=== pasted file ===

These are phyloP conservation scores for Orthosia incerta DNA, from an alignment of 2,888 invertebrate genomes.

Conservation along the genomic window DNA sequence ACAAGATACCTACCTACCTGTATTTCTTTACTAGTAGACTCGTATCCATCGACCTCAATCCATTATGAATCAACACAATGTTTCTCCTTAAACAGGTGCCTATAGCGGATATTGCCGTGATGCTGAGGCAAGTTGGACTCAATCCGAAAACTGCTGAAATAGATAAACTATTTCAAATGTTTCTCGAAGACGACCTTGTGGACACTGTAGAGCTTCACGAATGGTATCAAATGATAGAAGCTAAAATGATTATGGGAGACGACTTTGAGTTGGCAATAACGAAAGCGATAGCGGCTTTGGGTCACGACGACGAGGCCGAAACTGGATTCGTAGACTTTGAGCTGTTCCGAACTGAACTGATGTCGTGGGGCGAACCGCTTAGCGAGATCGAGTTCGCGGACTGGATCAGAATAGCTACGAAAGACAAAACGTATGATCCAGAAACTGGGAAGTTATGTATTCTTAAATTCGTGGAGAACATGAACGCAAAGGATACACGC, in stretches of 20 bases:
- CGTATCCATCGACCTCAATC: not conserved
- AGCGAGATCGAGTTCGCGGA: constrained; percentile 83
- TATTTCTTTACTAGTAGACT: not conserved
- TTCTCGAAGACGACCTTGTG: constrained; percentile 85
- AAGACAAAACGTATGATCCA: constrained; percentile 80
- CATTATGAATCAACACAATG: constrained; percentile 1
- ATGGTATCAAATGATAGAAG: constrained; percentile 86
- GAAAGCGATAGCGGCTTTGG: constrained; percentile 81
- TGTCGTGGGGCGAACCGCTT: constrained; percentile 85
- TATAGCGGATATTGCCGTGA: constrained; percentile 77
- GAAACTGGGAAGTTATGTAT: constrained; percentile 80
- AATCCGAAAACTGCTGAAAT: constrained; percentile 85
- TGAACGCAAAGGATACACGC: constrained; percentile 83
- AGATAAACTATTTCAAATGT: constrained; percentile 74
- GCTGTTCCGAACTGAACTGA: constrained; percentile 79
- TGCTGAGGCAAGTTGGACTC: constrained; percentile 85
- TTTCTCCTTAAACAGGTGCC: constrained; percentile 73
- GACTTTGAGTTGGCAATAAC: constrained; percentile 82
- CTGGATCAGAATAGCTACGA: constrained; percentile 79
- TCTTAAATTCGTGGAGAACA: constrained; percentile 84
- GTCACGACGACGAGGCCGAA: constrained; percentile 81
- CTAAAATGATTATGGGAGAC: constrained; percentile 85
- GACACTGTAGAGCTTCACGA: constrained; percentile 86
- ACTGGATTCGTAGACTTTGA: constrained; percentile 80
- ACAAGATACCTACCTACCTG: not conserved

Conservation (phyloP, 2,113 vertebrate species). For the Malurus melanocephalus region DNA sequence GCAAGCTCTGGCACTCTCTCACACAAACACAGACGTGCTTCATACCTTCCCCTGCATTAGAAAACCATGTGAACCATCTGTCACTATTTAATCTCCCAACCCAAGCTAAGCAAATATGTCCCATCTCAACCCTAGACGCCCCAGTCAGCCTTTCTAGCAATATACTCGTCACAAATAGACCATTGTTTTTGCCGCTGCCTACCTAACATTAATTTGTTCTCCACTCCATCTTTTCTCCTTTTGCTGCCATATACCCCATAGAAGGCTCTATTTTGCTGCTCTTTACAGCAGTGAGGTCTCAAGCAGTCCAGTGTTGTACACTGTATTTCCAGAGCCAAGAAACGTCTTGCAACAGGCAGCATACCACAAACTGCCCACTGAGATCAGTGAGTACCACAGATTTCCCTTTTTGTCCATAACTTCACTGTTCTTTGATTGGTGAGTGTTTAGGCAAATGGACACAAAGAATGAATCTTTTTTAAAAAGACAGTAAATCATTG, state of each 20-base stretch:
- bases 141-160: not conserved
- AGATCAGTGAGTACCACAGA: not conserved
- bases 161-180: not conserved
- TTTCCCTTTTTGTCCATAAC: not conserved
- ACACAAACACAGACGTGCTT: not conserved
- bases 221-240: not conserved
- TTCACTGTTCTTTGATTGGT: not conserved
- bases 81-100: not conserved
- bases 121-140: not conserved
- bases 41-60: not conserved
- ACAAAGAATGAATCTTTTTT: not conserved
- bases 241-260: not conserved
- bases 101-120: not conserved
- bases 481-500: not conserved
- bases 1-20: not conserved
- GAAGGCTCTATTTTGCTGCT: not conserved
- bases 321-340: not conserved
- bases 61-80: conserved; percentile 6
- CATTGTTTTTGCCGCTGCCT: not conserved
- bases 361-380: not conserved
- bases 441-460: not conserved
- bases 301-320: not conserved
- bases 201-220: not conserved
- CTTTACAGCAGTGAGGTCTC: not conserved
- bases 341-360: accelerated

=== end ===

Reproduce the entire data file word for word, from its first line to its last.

These are phyloP conservation scores for Orthosia incerta DNA, from an alignment of 2,888 invertebrate genomes.

Conservation along the genomic window DNA sequence ACAAGATACCTACCTACCTGTATTTCTTTACTAGTAGACTCGTATCCATCGACCTCAATCCATTATGAATCAACACAATGTTTCTCCTTAAACAGGTGCCTATAGCGGATATTGCCGTGATGCTGAGGCAAGTTGGACTCAATCCGAAAACTGCTGAAATAGATAAACTATTTCAAATGTTTCTCGAAGACGACCTTGTGGACACTGTAGAGCTTCACGAATGGTATCAAATGATAGAAGCTAAAATGATTATGGGAGACGACTTTGAGTTGGCAATAACGAAAGCGATAGCGGCTTTGGGTCACGACGACGAGGCCGAAACTGGATTCGTAGACTTTGAGCTGTTCCGAACTGAACTGATGTCGTGGGGCGAACCGCTTAGCGAGATCGAGTTCGCGGACTGGATCAGAATAGCTACGAAAGACAAAACGTATGATCCAGAAACTGGGAAGTTATGTATTCTTAAATTCGTGGAGAACATGAACGCAAAGGATACACGC, in stretches of 20 bases:
- CGTATCCATCGACCTCAATC: not conserved
- AGCGAGATCGAGTTCGCGGA: constrained; percentile 83
- TATTTCTTTACTAGTAGACT: not conserved
- TTCTCGAAGACGACCTTGTG: constrained; percentile 85
- AAGACAAAACGTATGATCCA: constrained; percentile 80
- CATTATGAATCAACACAATG: constrained; percentile 1
- ATGGTATCAAATGATAGAAG: constrained; percentile 86
- GAAAGCGATAGCGGCTTTGG: constrained; percentile 81
- TGTCGTGGGGCGAACCGCTT: constrained; percentile 85
- TATAGCGGATATTGCCGTGA: constrained; percentile 77
- GAAACTGGGAAGTTATGTAT: constrained; percentile 80
- AATCCGAAAACTGCTGAAAT: constrained; percentile 85
- TGAACGCAAAGGATACACGC: constrained; percentile 83
- AGATAAACTATTTCAAATGT: constrained; percentile 74
- GCTGTTCCGAACTGAACTGA: constrained; percentile 79
- TGCTGAGGCAAGTTGGACTC: constrained; percentile 85
- TTTCTCCTTAAACAGGTGCC: constrained; percentile 73
- GACTTTGAGTTGGCAATAAC: constrained; percentile 82
- CTGGATCAGAATAGCTACGA: constrained; percentile 79
- TCTTAAATTCGTGGAGAACA: constrained; percentile 84
- GTCACGACGACGAGGCCGAA: constrained; percentile 81
- CTAAAATGATTATGGGAGAC: constrained; percentile 85
- GACACTGTAGAGCTTCACGA: constrained; percentile 86
- ACTGGATTCGTAGACTTTGA: constrained; percentile 80
- ACAAGATACCTACCTACCTG: not conserved

Conservation (phyloP, 2,113 vertebrate species). For the Malurus melanocephalus region DNA sequence GCAAGCTCTGGCACTCTCTCACACAAACACAGACGTGCTTCATACCTTCCCCTGCATTAGAAAACCATGTGAACCATCTGTCACTATTTAATCTCCCAACCCAAGCTAAGCAAATATGTCCCATCTCAACCCTAGACGCCCCAGTCAGCCTTTCTAGCAATATACTCGTCACAAATAGACCATTGTTTTTGCCGCTGCCTACCTAACATTAATTTGTTCTCCACTCCATCTTTTCTCCTTTTGCTGCCATATACCCCATAGAAGGCTCTATTTTGCTGCTCTTTACAGCAGTGAGGTCTCAAGCAGTCCAGTGTTGTACACTGTATTTCCAGAGCCAAGAAACGTCTTGCAACAGGCAGCATACCACAAACTGCCCACTGAGATCAGTGAGTACCACAGATTTCCCTTTTTGTCCATAACTTCACTGTTCTTTGATTGGTGAGTGTTTAGGCAAATGGACACAAAGAATGAATCTTTTTTAAAAAGACAGTAAATCATTG, state of each 20-base stretch:
- bases 141-160: not conserved
- AGATCAGTGAGTACCACAGA: not conserved
- bases 161-180: not conserved
- TTTCCCTTTTTGTCCATAAC: not conserved
- ACACAAACACAGACGTGCTT: not conserved
- bases 221-240: not conserved
- TTCACTGTTCTTTGATTGGT: not conserved
- bases 81-100: not conserved
- bases 121-140: not conserved
- bases 41-60: not conserved
- ACAAAGAATGAATCTTTTTT: not conserved
- bases 241-260: not conserved
- bases 101-120: not conserved
- bases 481-500: not conserved
- bases 1-20: not conserved
- GAAGGCTCTATTTTGCTGCT: not conserved
- bases 321-340: not conserved
- bases 61-80: conserved; percentile 6
- CATTGTTTTTGCCGCTGCCT: not conserved
- bases 361-380: not conserved
- bases 441-460: not conserved
- bases 301-320: not conserved
- bases 201-220: not conserved
- CTTTACAGCAGTGAGGTCTC: not conserved
- bases 341-360: accelerated